With news this morning that Debenhams has secured an emergency cash injection of £40m, Shauna McStravick, Manager of Business Recovery and Insolvency, looks back on a difficult 12 months on the High Street.
Two years ago, the British Retail Consortium warned there could be up to 900,000 fewer jobs in retail over the next decade. You could be forgiven for thinking that this was perhaps overzealous considering this referred to an industry that is the biggest employer in the private sector! However taking a look back over events in the retail sector in the last 12 months, it seems that this prediction is now starting to play out, with Debenhams being at risk of being the latest in a long line of high street casualties.
Nearly 1,000 retail businesses went into administration between January and September of 2018, the highest number in five years. Household names such as Toys R Us and Poundworld disappeared from the High Street altogether and a further 26 big companies, including New Look, Carpetright, Mothercare and Homebase, opted to close stores to save on costs, using an insolvency procedure known as a Company Voluntary Arrangement (CVA).
Debenhams is the latest Company feeling the pressure and has just secured a cash injection of £40 million which will act as a short term lifeline, buying more time to avoid collapse. The 240-year-old retailer is currently saddled with debt of a staggering £321 million across its 165 stores. It is reportedly now pursuing a CVA as a longer term solution which will allow it to obtain rent reductions from its landlords and close a multitude of stores.
The problem for most big retailers seems to be that they have signed up to onerous lease agreements. As well as struggling with the shift in spending habits to online and the “unknown” that is Brexit, retailers have been hit with rising costs - from wages and business rates to new regulatory changes such as the introduction of GDPR. The combination of the foregoing has put pressure on retailers and so it isn’t surprising that we’re seeing a rise in CVA’s and insolvencies.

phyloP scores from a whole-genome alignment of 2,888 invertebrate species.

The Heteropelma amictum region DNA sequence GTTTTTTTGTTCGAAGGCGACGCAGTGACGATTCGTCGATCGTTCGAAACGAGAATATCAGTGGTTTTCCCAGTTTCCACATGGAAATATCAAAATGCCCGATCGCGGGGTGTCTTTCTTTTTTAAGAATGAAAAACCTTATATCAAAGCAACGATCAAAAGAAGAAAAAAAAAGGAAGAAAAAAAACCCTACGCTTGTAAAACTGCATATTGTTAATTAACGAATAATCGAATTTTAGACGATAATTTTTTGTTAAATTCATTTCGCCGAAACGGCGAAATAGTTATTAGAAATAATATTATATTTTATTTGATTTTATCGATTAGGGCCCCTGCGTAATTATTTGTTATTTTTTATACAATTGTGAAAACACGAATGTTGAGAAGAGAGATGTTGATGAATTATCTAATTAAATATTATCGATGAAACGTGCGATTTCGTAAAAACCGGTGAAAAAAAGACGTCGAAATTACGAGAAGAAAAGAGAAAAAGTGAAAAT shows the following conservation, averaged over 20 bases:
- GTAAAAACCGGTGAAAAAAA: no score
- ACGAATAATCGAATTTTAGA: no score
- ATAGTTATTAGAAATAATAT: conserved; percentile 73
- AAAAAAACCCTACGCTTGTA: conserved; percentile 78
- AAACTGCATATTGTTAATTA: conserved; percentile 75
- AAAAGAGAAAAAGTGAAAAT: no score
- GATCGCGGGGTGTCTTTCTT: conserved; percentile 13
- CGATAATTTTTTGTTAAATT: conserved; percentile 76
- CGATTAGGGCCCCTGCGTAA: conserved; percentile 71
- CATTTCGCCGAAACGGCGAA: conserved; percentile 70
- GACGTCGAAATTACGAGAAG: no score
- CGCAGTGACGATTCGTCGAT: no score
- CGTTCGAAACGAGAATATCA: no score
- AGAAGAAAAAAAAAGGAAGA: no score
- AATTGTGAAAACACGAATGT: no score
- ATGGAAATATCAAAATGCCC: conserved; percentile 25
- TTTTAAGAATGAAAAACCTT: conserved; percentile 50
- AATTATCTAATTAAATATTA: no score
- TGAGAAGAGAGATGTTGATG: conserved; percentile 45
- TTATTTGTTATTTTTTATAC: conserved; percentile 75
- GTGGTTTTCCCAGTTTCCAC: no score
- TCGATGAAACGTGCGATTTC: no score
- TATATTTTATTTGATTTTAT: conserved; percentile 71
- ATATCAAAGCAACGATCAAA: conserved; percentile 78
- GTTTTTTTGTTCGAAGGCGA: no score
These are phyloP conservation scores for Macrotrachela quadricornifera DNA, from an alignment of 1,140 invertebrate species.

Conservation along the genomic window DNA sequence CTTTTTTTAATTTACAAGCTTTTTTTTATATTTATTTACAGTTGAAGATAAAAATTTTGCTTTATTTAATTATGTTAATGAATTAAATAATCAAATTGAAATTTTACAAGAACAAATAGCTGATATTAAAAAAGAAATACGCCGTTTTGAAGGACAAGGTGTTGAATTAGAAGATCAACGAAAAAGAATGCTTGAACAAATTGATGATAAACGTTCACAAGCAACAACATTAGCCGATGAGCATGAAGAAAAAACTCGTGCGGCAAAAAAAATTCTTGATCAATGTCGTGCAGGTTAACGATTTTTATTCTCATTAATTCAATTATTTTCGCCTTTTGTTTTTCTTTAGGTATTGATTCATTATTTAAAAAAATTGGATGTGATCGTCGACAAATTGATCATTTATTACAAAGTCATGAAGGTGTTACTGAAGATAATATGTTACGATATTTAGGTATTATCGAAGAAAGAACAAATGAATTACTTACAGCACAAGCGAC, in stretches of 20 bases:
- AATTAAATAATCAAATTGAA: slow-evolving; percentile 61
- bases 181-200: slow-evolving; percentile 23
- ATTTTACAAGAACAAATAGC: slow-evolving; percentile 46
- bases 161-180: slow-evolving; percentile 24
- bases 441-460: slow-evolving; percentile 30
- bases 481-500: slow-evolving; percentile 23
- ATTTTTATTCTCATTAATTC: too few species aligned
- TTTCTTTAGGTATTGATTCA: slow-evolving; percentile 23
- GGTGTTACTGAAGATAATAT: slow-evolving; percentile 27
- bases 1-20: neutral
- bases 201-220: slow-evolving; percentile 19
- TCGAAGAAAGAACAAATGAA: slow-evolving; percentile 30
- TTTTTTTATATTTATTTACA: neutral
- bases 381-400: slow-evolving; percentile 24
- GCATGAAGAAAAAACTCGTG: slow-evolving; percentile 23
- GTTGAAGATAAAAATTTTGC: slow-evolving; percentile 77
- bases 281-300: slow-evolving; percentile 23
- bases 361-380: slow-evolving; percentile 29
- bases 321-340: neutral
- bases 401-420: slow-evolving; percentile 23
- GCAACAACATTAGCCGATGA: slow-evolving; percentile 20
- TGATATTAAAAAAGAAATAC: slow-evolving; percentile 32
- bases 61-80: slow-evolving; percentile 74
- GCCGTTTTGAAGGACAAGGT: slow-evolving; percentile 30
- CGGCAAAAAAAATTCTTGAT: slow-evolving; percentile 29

A CVA is a very popular rescue mechanism for Companies with a sound core trading business but with a requirement for some form of formal debt write off and/or time to pay arrangement. They are increasingly being used by retailers as a way to continue to trade whilst dealing with its cash flow problems, which is often beneficial to the creditors, employees and the Company. If proposals and financial projections are realistic, they will often have a good chance of success.
As Licensed Insolvency Practitioners, CavanaghKelly can advise your Company on the options available should it find itself coming under financial pressure.
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